still, by its wide, elm-shaded chief avenue and ocean outlook, found attractive by all visitors.
's boyhood, however, was passed mainly in Lowell, Massachusetts
, where he was fitted for college in the high school.
He spent three years at Amherst College, but found himself unable to afford to remain any longer, and engaged in school-teaching as a means of immediate support.
A bankrupt country academy at Wrentham
, about twenty-five miles from Boston
, was offered to him rent free if he would keep a school in it, and, for want of anything better, he took it. He had to teach all the grammar and high school branches, including the fitting of boys for college, and his pupils ranged from ten years old to those two or three years older than himself.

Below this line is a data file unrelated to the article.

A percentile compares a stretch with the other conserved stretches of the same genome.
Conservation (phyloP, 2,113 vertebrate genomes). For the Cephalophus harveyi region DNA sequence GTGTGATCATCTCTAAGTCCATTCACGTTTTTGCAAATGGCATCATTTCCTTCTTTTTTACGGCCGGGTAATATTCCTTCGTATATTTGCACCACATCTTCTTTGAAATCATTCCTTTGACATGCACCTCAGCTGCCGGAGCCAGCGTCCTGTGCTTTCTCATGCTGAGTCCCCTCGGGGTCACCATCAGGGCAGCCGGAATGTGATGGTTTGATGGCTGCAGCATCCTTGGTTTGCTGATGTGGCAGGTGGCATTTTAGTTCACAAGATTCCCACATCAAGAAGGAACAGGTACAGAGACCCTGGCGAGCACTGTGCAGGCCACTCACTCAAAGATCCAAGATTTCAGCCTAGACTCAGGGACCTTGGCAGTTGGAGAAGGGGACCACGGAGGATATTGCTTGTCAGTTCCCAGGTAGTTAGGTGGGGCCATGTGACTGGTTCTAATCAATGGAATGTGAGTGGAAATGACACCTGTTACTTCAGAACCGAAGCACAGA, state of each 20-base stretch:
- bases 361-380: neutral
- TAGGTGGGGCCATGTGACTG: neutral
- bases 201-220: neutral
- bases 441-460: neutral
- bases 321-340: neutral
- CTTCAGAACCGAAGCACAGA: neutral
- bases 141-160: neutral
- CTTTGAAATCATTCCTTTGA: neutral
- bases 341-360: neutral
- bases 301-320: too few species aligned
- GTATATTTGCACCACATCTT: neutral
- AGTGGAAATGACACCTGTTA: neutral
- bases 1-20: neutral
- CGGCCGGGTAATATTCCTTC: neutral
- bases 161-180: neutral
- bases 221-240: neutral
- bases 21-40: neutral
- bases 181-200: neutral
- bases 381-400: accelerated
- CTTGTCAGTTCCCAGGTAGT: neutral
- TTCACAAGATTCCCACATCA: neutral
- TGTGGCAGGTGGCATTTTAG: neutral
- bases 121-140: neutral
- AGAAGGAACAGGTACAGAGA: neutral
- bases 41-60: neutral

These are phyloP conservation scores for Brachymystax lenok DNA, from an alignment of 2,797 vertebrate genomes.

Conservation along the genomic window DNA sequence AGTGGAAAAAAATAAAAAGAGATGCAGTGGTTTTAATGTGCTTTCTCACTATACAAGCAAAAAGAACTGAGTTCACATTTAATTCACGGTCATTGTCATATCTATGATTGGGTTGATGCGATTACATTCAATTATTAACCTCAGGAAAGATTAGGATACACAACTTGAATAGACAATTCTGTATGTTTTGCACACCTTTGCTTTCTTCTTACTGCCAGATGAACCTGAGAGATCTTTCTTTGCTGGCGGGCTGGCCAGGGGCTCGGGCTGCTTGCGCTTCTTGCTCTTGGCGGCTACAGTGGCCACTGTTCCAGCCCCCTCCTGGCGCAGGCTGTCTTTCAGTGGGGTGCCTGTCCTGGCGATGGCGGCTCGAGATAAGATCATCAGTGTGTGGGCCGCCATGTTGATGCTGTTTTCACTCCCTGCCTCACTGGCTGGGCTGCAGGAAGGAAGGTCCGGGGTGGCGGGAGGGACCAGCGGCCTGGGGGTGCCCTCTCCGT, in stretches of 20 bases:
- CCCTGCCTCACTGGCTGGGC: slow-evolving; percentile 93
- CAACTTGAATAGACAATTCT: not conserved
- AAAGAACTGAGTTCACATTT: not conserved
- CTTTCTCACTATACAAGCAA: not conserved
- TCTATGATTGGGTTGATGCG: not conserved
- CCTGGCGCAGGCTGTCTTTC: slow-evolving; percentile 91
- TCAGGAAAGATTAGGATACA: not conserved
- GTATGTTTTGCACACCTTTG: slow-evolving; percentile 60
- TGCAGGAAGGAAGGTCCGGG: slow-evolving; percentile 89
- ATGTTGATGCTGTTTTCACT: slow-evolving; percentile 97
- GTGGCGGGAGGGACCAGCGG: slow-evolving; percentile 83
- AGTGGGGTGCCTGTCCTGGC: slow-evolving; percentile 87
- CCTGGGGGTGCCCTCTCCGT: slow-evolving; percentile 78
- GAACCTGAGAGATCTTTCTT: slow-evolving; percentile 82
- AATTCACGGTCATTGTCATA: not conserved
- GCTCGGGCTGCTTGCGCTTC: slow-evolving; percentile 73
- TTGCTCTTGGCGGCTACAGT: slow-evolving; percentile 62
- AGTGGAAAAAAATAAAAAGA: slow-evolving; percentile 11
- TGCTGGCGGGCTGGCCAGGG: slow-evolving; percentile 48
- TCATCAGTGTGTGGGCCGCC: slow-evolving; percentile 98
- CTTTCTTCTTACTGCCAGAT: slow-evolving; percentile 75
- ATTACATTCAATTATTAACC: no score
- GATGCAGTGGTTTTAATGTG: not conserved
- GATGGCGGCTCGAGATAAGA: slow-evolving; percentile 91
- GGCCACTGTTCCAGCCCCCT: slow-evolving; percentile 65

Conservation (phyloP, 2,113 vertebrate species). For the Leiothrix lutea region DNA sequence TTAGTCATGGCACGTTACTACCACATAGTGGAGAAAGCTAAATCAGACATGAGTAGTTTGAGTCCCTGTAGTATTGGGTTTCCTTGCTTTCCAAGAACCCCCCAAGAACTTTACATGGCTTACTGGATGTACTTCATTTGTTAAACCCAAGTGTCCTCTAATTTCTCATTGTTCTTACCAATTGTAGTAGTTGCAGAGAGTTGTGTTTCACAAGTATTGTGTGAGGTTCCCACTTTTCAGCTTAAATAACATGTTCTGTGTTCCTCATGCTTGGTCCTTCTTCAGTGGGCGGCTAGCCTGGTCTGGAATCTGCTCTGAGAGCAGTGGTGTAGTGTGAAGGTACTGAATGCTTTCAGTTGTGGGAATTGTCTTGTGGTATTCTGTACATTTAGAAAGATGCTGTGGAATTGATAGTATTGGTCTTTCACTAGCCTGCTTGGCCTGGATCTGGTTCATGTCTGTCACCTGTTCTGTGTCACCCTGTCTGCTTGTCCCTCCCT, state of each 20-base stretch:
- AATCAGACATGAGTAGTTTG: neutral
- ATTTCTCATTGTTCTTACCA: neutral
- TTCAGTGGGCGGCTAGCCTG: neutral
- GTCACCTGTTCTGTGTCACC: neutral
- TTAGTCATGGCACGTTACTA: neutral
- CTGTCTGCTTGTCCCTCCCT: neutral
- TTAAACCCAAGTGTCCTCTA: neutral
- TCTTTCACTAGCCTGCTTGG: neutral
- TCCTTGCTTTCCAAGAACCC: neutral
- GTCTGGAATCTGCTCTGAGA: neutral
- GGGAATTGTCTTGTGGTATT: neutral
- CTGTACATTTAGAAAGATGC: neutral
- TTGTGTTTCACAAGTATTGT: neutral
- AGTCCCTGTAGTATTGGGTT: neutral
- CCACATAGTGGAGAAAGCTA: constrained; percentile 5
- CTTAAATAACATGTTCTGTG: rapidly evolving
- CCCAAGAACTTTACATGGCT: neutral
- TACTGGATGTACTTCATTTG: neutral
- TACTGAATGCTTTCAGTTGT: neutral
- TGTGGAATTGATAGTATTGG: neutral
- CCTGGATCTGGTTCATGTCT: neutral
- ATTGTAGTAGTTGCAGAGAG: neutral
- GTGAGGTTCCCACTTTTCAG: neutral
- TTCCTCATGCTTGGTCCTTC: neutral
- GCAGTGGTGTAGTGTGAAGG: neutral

He was the only teacher, and heard from sixteen to twenty classes a day. Besides these, which included classes in Latin, French
, and German
, he had pupils out of school in Spanish and Italian
, adding to all this the enterprise, then wholly new, of systematically teaching English with the study of standard writers.
This was apparently a thing never done before that time in the whole United States
So marked was the impression made by his mode of teaching that it led to his appointment as principal of the pioneer public high schools at